Image Description: Lara Croft swinging on a rope in some ruins.
She’s gaming’s bestselling heroine, holds 5 World Records, and with over 1300 covers she is on more magazines than any supermodel. For someone who began as a sexed-up Indiana Jones fantasy, Lara Croft has come a long way.
When I was young, I idolised the spunky adventurer, which led to far too many debates about whether someone so often presented as a sex symbol is really the best role model for a young girl. Yes, the Tomb Raider franchise will forever be defined by a heightened sexuality. Its heroine began with a body so incredibly disproportionate that it was actually plain ridiculous. When Angelina Jolie is saying she is ‘too athletic’ to play a woman whose entire career is climbing, you know you have a few body dysmorphia issues.
The worst part of it all is that the developers of the game refuse to acknowledge their complicity. Toby Gard, Tomb Raider’s own Dr Frankenstein, once said that her eyepopping chest size was due to a ‘irresolvable mistake’ in the game’s coding. 20 years later he backtracked, dismissing it all as a joke but also offering no alternative explanation for her bizarre proportions. Personally, I preferred what was said all those years ago, even if it was pretty implausible… at least then we could pretend that the blatant misogyny was accidental.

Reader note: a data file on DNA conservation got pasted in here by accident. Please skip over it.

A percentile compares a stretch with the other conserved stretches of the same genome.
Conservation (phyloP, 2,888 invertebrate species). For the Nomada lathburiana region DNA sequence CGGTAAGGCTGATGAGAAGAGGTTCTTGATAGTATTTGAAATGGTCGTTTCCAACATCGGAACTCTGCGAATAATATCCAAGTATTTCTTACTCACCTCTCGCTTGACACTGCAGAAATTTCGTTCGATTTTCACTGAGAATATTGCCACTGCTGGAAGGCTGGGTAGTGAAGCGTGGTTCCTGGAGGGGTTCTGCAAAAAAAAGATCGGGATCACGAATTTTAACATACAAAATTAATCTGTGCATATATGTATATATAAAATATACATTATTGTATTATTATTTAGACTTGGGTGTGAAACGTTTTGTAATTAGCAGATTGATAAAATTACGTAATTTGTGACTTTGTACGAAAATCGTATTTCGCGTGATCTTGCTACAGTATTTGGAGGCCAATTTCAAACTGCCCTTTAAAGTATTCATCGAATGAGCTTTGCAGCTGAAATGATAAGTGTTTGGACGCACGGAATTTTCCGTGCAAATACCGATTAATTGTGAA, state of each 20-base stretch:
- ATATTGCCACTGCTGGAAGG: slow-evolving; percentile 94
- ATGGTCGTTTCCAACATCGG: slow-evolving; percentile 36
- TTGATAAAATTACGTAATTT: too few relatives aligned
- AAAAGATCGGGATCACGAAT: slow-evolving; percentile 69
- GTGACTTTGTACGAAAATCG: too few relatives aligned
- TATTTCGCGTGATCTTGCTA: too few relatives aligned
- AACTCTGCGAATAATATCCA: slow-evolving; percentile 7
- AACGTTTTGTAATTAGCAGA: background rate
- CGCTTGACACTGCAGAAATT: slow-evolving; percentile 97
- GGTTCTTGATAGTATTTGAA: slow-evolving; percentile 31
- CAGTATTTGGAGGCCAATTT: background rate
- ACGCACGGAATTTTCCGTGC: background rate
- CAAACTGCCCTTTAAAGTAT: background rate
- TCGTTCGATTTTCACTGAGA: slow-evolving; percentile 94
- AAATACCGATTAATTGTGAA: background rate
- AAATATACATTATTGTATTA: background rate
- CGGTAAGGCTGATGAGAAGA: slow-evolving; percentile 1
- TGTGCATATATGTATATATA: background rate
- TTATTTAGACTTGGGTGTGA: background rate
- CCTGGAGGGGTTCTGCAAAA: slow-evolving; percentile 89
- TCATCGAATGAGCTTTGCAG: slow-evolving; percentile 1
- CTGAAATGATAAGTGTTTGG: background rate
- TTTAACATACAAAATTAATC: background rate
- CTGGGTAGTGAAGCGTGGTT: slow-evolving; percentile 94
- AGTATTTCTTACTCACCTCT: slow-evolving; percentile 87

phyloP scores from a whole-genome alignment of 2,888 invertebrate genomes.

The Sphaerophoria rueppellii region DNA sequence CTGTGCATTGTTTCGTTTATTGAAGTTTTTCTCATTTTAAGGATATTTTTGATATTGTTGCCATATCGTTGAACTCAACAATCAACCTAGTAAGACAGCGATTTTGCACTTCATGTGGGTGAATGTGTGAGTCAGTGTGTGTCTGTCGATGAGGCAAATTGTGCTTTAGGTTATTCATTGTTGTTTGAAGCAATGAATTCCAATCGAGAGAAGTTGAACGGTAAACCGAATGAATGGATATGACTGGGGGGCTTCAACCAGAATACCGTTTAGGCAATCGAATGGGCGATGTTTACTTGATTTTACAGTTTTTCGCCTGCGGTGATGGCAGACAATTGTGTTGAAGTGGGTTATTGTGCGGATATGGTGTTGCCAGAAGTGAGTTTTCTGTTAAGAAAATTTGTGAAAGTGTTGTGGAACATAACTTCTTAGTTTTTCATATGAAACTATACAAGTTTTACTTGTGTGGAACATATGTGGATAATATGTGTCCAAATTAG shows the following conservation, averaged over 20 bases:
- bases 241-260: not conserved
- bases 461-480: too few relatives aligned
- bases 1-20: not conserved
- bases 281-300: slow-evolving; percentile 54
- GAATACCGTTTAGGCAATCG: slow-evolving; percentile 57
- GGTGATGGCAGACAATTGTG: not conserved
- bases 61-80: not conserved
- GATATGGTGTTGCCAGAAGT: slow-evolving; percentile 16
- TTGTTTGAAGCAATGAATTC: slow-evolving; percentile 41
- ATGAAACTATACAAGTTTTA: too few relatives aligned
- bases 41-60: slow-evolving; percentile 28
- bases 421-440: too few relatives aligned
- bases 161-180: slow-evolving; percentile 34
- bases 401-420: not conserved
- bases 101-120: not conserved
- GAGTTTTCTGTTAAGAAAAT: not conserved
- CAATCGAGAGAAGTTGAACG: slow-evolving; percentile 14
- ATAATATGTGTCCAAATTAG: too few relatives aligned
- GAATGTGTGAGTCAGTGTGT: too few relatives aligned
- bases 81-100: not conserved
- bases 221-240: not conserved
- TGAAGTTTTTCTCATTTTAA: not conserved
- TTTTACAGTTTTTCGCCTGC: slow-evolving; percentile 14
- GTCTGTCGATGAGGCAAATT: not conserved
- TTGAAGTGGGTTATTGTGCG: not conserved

But – perhaps for the billionth time – there is more to this tomb raider than impractically tight booty shorts. The Lara Croft we see in the games – an important distinction from the edgy playboy bunny we often see at comic-con – is never once seen as being defined by the opinions of men. With franchises such as The Witcher or Dragon Age ramming the myth that a ‘stubborn’ (I mean, I would prefer ‘strong’, but patriarchy!) woman is only palatable when a calming male influence is shoved in her face at every available opportunity, Lara Croft is a refreshing change.